The Life and Witness of Peter

03.06.13 | Denver Journal, New Testament, Mark H. Taylor | by Larry R. Helyer

    A Denver Journal Review by Denver Seminary Alum Mark H. Taylor

    Larry R Helyer. The Life and Witness of Peter. Downers Grove: InterVarsity, 2012. $26.00 pap. 329 pp. ISBN-13: 978-0-8308-3982-7 

    Larry Helyer, professor emeritus of biblical studies at Taylor University, has gained a reputation for offering lucid introductions to expansive subjects. He’s written the standard evangelical introduction to second temple Jewish literature, provided a biblical theology of Jesus, Paul, and John; and now, in The Life and Witness of Peter, he illuminates the great “rock” among the apostles, who too often lives in shadows cast by his lofty peers.

    Although not delineated in the table of contents, the book falls into three main sections:  1) a biographical sketch drawn from the Gospels, Acts, and Paul’s letters; 2) introductions and theological explorations of 1 and 2 Peter; 3) an account of early non-canonical traditions about Peter and his legendary legacy in church history. This review will give a selective summary and assessment.

    Helyer notes the significance of Peter’s first recorded encounters with Jesus: the miraculous catch moves him from respect to reverence. Jesus’ dubbing Simon as “Peter,” best captured by the English “Rocky,” reveals his character and foreshadows his leadership role in the Jesus movement. Peter speaks for the twelve at his famous confession, which affirms Jesus as the long-awaited Messiah and as the divine Son of God, though at that point, he barely understood either title. Jesus’ response designates Peter as the key rock of the early church, but not as the first pope. His authority to “bind and loose” means “he announces the terms of admittance into the new covenant community and establishes the limits of acceptable behavior within that fellowship” (45). Jesus’ transfiguration validates Peter’s confession and anticipates his own vindication. But for Peter, the road to resurrection would be distressing and fraught with failure. That he is the first apostle to see his risen Lord indicates his forgiveness; and Jesus’ commission to feed his sheep (Jn 21) confirms his restoration. Yes, Pastor Peter would lay down his life for Jesus and his flock, but in a way entirely different than he envisioned in his early zeal (Jn 13:37).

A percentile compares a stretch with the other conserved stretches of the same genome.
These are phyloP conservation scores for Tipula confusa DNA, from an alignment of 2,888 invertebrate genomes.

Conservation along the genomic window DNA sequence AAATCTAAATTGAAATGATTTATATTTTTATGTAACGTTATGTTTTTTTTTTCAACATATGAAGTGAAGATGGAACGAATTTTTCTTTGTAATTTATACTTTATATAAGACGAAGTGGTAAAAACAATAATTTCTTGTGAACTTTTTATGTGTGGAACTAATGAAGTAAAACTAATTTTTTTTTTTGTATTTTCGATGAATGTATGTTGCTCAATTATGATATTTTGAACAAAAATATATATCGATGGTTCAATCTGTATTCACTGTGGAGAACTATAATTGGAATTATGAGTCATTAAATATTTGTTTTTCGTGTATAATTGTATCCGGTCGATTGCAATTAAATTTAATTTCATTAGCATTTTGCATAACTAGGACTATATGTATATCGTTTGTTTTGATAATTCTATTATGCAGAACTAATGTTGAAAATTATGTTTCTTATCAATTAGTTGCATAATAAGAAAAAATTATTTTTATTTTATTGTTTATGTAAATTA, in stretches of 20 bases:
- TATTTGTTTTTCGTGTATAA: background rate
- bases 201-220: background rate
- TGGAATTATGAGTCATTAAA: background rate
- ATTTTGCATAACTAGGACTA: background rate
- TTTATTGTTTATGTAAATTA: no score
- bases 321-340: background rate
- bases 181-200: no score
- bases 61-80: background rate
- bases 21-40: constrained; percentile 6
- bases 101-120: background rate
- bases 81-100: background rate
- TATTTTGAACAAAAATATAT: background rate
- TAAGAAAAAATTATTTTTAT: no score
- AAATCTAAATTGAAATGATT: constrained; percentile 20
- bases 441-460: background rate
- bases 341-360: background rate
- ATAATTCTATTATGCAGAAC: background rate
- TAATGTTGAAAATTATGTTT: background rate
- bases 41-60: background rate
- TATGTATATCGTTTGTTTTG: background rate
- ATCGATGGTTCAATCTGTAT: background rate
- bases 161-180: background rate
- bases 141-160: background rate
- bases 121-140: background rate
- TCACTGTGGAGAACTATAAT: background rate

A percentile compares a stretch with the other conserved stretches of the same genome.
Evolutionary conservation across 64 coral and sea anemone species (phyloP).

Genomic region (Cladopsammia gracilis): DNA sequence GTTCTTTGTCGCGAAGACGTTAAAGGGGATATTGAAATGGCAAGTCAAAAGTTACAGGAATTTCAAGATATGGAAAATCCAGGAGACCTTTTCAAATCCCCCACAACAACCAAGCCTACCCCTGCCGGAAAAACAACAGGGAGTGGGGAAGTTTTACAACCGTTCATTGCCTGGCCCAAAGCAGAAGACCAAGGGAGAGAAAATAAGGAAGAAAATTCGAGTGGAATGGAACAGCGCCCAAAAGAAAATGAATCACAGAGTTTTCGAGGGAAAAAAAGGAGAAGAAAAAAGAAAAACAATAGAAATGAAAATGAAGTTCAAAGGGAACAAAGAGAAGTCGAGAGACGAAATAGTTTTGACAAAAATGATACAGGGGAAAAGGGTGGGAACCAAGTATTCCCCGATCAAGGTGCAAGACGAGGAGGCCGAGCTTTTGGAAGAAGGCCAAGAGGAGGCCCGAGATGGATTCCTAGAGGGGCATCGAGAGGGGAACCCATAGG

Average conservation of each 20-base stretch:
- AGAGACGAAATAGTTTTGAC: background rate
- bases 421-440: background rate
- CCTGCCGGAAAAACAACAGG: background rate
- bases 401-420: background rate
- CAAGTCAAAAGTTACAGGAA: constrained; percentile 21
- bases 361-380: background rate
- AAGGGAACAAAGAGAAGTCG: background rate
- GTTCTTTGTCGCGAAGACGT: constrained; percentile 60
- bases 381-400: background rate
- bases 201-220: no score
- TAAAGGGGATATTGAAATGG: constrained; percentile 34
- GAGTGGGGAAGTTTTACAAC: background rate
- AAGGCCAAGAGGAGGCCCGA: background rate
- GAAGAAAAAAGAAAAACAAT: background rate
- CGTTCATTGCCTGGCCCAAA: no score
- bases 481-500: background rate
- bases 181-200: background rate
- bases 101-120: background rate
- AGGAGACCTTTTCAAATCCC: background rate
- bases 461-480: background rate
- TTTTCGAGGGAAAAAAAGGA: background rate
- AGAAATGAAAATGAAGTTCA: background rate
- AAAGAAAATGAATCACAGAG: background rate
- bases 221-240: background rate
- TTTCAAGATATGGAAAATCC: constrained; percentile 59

Because 1 Peter is addressed to suffering Christians, "the shadow of the cross shapes its Christological reflections" (128). Heyler unpacks five Christological titles: 1) Jesus is the spotless Lamb of God, who fulfills, transcends and terminates the OT. 2) He is the Suffering Servant and substitutionary sacrifice for sin, who models the middle way between violent resistance and passive submission. 3) Jesus is the foundation Stone that unites the church but trips up detractors destined for disgrace. 4) He is the messianic Shepherd-king, whose rule reflects God's own leadership and defines the role of Christian pastors. 5) These themes coalesce in Jesus as God's promised Christ, who provides both the pattern and power for believers to persevere through suffering. How stunning that the disciple most prone to violence and repulsed by Jesus’ cross urges us to follow his example!

    2 Peter is a parenetic and polemical letter with "the feel of a last testament" (1:12, 15) and an "apocalyptic substratum" (206-7). Against scholarly consensus, Helyer argues that Peter penned this "second letter" (3:1) to the same exiled Anatolian believers addressed in 1 Peter. Peter’s prophetic warnings to deviant teachers rest on biblical stories which prefigure the climactic and destructive divine judgment that awaits them. Although 2:3 allows the possibility of annihilation, Helyer’s harmonization with Jesus and John pushes him toward an eternal punishment interpretation, with punishment rather dimly defined as exclusion from God’s presence. God’s apparently unfulfilled desire for all to come to repentance should not be simplistically resolved by “distinguishing between ‘desiring’ and ‘decreeing’ as two aspects of God’s will” (263). Helyer rightly allows this mysterious paradox to humble us. The new heaven and earth retains some continuity with the present cosmos, which, accordingly, will not be annihilated but renovated. However, it comes after the day of the Lord, when everything done in the earth will be revealed (rather than “burned up”). Thus a forceful warning remains for immoral teachers: judgment involves full disclosure!